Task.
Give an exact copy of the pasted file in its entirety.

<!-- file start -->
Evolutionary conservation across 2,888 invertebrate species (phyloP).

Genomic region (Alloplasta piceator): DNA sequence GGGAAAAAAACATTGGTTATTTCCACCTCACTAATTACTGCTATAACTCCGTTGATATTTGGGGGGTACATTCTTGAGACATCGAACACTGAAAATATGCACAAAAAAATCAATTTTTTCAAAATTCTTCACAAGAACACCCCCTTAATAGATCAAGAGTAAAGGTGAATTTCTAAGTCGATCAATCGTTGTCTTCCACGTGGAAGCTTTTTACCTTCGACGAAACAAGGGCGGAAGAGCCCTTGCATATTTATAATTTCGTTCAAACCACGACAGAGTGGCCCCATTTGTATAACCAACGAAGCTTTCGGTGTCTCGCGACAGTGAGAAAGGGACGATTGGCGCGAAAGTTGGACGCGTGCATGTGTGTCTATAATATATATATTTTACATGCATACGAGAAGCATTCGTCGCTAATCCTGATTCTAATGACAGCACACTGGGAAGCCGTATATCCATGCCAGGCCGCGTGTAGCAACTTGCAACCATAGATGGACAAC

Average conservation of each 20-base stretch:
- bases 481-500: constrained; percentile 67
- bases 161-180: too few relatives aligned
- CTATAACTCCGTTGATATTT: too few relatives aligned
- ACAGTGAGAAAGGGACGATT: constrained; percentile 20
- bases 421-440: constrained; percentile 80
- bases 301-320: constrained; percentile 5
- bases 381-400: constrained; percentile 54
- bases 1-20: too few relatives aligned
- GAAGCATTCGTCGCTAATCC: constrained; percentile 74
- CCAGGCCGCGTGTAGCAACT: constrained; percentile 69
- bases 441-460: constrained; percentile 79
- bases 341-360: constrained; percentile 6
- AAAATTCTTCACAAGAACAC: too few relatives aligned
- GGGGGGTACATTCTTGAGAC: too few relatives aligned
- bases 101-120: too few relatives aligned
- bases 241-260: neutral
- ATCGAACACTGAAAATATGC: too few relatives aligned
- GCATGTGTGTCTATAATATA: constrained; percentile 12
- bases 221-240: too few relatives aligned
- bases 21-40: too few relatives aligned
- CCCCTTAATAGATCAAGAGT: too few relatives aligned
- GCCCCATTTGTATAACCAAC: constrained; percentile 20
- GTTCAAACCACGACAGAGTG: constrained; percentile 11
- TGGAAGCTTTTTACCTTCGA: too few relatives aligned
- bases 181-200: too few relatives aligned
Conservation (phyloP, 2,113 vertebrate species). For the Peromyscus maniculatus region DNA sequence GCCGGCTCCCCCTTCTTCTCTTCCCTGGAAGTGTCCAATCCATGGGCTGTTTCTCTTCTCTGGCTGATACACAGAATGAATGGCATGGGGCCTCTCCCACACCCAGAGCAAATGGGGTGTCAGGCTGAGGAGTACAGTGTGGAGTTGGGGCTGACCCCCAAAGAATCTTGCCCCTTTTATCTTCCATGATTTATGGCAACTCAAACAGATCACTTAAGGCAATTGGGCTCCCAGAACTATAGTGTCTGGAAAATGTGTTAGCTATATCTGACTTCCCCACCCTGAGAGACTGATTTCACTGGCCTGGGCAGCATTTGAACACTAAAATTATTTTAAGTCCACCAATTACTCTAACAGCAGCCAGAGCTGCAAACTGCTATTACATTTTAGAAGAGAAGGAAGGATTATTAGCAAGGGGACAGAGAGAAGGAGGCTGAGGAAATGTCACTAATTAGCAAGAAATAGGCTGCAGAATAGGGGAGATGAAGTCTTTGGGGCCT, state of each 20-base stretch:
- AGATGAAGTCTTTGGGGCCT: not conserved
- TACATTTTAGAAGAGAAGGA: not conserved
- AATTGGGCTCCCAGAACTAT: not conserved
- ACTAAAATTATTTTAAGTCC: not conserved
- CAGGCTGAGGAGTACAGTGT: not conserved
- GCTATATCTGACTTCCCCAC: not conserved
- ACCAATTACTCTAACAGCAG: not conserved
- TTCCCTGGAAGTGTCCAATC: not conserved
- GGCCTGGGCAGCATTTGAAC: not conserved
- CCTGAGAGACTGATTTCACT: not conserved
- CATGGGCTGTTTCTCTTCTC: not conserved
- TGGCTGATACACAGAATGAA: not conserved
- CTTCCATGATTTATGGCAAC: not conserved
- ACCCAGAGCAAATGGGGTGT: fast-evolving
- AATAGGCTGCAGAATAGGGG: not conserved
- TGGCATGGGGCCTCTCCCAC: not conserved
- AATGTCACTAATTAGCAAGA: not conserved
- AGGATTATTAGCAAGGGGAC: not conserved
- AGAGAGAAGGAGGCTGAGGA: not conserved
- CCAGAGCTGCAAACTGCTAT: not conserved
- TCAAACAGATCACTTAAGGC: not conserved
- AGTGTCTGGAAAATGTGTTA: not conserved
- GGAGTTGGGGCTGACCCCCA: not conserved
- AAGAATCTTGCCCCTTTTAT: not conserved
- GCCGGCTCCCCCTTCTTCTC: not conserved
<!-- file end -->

Evolutionary conservation across 2,888 invertebrate species (phyloP).

Genomic region (Alloplasta piceator): DNA sequence GGGAAAAAAACATTGGTTATTTCCACCTCACTAATTACTGCTATAACTCCGTTGATATTTGGGGGGTACATTCTTGAGACATCGAACACTGAAAATATGCACAAAAAAATCAATTTTTTCAAAATTCTTCACAAGAACACCCCCTTAATAGATCAAGAGTAAAGGTGAATTTCTAAGTCGATCAATCGTTGTCTTCCACGTGGAAGCTTTTTACCTTCGACGAAACAAGGGCGGAAGAGCCCTTGCATATTTATAATTTCGTTCAAACCACGACAGAGTGGCCCCATTTGTATAACCAACGAAGCTTTCGGTGTCTCGCGACAGTGAGAAAGGGACGATTGGCGCGAAAGTTGGACGCGTGCATGTGTGTCTATAATATATATATTTTACATGCATACGAGAAGCATTCGTCGCTAATCCTGATTCTAATGACAGCACACTGGGAAGCCGTATATCCATGCCAGGCCGCGTGTAGCAACTTGCAACCATAGATGGACAAC

Average conservation of each 20-base stretch:
- bases 481-500: constrained; percentile 67
- bases 161-180: too few relatives aligned
- CTATAACTCCGTTGATATTT: too few relatives aligned
- ACAGTGAGAAAGGGACGATT: constrained; percentile 20
- bases 421-440: constrained; percentile 80
- bases 301-320: constrained; percentile 5
- bases 381-400: constrained; percentile 54
- bases 1-20: too few relatives aligned
- GAAGCATTCGTCGCTAATCC: constrained; percentile 74
- CCAGGCCGCGTGTAGCAACT: constrained; percentile 69
- bases 441-460: constrained; percentile 79
- bases 341-360: constrained; percentile 6
- AAAATTCTTCACAAGAACAC: too few relatives aligned
- GGGGGGTACATTCTTGAGAC: too few relatives aligned
- bases 101-120: too few relatives aligned
- bases 241-260: neutral
- ATCGAACACTGAAAATATGC: too few relatives aligned
- GCATGTGTGTCTATAATATA: constrained; percentile 12
- bases 221-240: too few relatives aligned
- bases 21-40: too few relatives aligned
- CCCCTTAATAGATCAAGAGT: too few relatives aligned
- GCCCCATTTGTATAACCAAC: constrained; percentile 20
- GTTCAAACCACGACAGAGTG: constrained; percentile 11
- TGGAAGCTTTTTACCTTCGA: too few relatives aligned
- bases 181-200: too few relatives aligned
Conservation (phyloP, 2,113 vertebrate species). For the Peromyscus maniculatus region DNA sequence GCCGGCTCCCCCTTCTTCTCTTCCCTGGAAGTGTCCAATCCATGGGCTGTTTCTCTTCTCTGGCTGATACACAGAATGAATGGCATGGGGCCTCTCCCACACCCAGAGCAAATGGGGTGTCAGGCTGAGGAGTACAGTGTGGAGTTGGGGCTGACCCCCAAAGAATCTTGCCCCTTTTATCTTCCATGATTTATGGCAACTCAAACAGATCACTTAAGGCAATTGGGCTCCCAGAACTATAGTGTCTGGAAAATGTGTTAGCTATATCTGACTTCCCCACCCTGAGAGACTGATTTCACTGGCCTGGGCAGCATTTGAACACTAAAATTATTTTAAGTCCACCAATTACTCTAACAGCAGCCAGAGCTGCAAACTGCTATTACATTTTAGAAGAGAAGGAAGGATTATTAGCAAGGGGACAGAGAGAAGGAGGCTGAGGAAATGTCACTAATTAGCAAGAAATAGGCTGCAGAATAGGGGAGATGAAGTCTTTGGGGCCT, state of each 20-base stretch:
- AGATGAAGTCTTTGGGGCCT: not conserved
- TACATTTTAGAAGAGAAGGA: not conserved
- AATTGGGCTCCCAGAACTAT: not conserved
- ACTAAAATTATTTTAAGTCC: not conserved
- CAGGCTGAGGAGTACAGTGT: not conserved
- GCTATATCTGACTTCCCCAC: not conserved
- ACCAATTACTCTAACAGCAG: not conserved
- TTCCCTGGAAGTGTCCAATC: not conserved
- GGCCTGGGCAGCATTTGAAC: not conserved
- CCTGAGAGACTGATTTCACT: not conserved
- CATGGGCTGTTTCTCTTCTC: not conserved
- TGGCTGATACACAGAATGAA: not conserved
- CTTCCATGATTTATGGCAAC: not conserved
- ACCCAGAGCAAATGGGGTGT: fast-evolving
- AATAGGCTGCAGAATAGGGG: not conserved
- TGGCATGGGGCCTCTCCCAC: not conserved
- AATGTCACTAATTAGCAAGA: not conserved
- AGGATTATTAGCAAGGGGAC: not conserved
- AGAGAGAAGGAGGCTGAGGA: not conserved
- CCAGAGCTGCAAACTGCTAT: not conserved
- TCAAACAGATCACTTAAGGC: not conserved
- AGTGTCTGGAAAATGTGTTA: not conserved
- GGAGTTGGGGCTGACCCCCA: not conserved
- AAGAATCTTGCCCCTTTTAT: not conserved
- GCCGGCTCCCCCTTCTTCTC: not conserved